"Denis" is bubbly, but a goofy attitude alone does not guarantee success, as reflected on "I'm on E" and "Love at the Pier". The lyrics have interesting characteristics - cinematic fantasy on the dragging "Bermuda Triangle Blues (Flight 45)" and "Contact in Red Square", and playful cynicism on "No Imagination" - but their explorations of R&B on "Kidnapper", and a more 'dangerous' mood with album closers "Detroit 442" and "Cautious Lip" don't click, while Stein's fine power/pop "Youth Nabbed as Sniper" turns Blondie into a mockery as far as their 'menace' potential goes.

So the songwriting is mixed at best, with Destri consistently beating some of Stein's dogs like "Cautious Lip". And the album hits dead spots a bit too frequently, even though they're one of the few mainstream bands who could make a song about contact with the dead sound delightful, as on "(I'm Always Touched By Your) Presence, Dear".

Debbie Harry may've been effective as the band's eye-magnet, but on Plastic Letters Blondie's music struggles to avoid turning into gimcrack (definition: 'showy, but cheap or badly made' - Editor).

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by Reviewer: Obscurity (blogging at Obscurity!)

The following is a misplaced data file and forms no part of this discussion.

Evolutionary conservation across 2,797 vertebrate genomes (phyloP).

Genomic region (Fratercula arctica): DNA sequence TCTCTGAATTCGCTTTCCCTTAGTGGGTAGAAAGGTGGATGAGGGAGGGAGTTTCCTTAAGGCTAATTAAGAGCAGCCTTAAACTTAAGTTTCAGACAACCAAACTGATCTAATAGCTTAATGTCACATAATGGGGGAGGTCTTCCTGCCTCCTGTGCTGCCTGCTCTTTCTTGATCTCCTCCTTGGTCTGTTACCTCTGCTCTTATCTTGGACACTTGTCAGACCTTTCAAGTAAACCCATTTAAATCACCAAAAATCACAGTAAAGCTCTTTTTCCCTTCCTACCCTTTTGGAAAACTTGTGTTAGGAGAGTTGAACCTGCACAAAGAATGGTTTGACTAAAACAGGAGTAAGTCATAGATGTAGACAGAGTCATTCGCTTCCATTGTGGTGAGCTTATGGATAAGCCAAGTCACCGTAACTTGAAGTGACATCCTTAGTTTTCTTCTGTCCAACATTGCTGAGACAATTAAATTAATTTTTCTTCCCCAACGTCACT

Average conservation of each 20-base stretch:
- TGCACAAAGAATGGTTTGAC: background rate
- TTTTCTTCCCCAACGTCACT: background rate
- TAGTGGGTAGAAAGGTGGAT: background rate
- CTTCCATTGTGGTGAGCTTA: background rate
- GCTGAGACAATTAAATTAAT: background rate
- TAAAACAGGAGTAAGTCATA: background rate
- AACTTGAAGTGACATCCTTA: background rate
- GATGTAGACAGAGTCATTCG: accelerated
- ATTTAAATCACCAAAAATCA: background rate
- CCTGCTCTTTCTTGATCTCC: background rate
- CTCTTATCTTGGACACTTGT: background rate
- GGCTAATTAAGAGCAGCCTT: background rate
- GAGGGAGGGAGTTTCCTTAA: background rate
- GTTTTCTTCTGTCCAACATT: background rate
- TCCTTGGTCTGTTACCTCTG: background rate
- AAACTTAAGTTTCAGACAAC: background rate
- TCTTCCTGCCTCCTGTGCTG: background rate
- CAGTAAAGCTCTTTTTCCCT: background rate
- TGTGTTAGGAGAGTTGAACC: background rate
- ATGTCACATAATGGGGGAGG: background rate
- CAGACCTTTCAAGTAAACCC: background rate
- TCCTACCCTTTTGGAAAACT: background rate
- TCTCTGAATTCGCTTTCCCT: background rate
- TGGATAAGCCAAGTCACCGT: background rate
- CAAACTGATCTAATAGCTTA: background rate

Plastic Letters was such a big jump in terms of Blondie's aristic development that it blows their debut album out of the water. As far as I'm concerned, just by itself the album would still cement Blondie's reputation as one of the finest rock'n'roll bands, even if Parallel Lines had never existed.

Indeed, Blondie had matured a great deal compared to their debut album released just a year before. For while Blondie was generally a well-written album, and a genuine blast to play, it was sorta juvenile, sorta sloppy, sorta insignificant. But Plastic Letters in comparison is just ***AWESOME***, the most notable advances being in the production and arrangements.

Notable highlights are the fade out to "Fan Mail", the electric organ explosions of "Bermuda Triangle Blues", the intoxicated electric guitar duet in "Presence, Dear", along with dozens more instances that I would love to point out, for the diversity in this album is absolutely staggering, and contributes hugely to the enjoyment of listening to it ...

There's "Denis", a throwback to 50's love ballads; "Contact in Red Square" has a Russian connection; "I'm on E" is surf/rock; "No Imagination" has a classical vibe; and "Detroit 442" is nearly Heavy Metal! ... no two songs sound alike, not even slightly. And every style results in an entertaining song, so that - apart from maybe "Cautious Lip" at the end - there's not a dull moment anywhere on the album.

In spite of all that though, Plastic Letters isn't a perfect album, for while the songwriting is universally fantastic, there is a sort of melodic barrier that Blondie needed to get through to make truly durable hits. For while the ideas are quirky and fun, the melodies aren't 100 percent. And that's the reason Plastic Letters doesn't quite measure up to classics like Rubber Soul.

Still, the album is definitely worth hearing - it's smart, fun, and worthy of many many listens.

[Footnote: Don Ignacio's Blog supplements this Review with a bonus track-by-track commentary]

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by Reviewer: Don Ignacio (blogging at Don Ignacio's Album Reviews)